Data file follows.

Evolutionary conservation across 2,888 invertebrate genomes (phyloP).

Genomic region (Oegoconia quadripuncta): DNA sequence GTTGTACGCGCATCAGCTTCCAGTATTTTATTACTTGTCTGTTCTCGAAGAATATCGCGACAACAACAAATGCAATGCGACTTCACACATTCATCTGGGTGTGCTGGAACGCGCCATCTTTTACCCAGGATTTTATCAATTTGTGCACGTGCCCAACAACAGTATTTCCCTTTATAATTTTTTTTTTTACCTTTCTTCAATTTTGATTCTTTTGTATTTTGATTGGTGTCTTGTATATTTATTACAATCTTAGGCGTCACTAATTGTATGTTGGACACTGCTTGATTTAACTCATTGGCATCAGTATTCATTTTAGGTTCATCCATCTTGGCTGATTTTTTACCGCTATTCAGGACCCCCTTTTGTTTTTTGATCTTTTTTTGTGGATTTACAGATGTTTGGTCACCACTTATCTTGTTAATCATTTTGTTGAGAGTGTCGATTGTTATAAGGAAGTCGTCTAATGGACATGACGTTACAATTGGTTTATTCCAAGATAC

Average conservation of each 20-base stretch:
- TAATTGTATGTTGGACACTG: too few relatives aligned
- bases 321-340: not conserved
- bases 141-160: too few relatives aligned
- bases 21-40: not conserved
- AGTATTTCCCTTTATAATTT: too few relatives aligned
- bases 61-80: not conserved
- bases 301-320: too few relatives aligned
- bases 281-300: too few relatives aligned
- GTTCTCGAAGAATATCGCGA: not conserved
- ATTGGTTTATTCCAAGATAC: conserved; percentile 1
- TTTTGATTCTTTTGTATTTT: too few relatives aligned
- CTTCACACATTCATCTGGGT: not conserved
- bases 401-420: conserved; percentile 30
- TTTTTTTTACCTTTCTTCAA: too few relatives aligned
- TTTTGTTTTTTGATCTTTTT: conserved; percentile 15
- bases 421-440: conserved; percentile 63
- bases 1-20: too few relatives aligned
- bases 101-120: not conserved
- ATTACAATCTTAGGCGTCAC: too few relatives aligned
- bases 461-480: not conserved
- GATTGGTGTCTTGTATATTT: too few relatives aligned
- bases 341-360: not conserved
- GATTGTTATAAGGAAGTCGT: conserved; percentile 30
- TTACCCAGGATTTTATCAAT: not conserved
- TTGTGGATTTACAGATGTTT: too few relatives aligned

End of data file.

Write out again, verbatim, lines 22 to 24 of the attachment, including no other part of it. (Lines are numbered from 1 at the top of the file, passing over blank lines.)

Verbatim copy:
- ATTACAATCTTAGGCGTCAC: too few relatives aligned
- bases 461-480: not conserved
- GATTGGTGTCTTGTATATTT: too few relatives aligned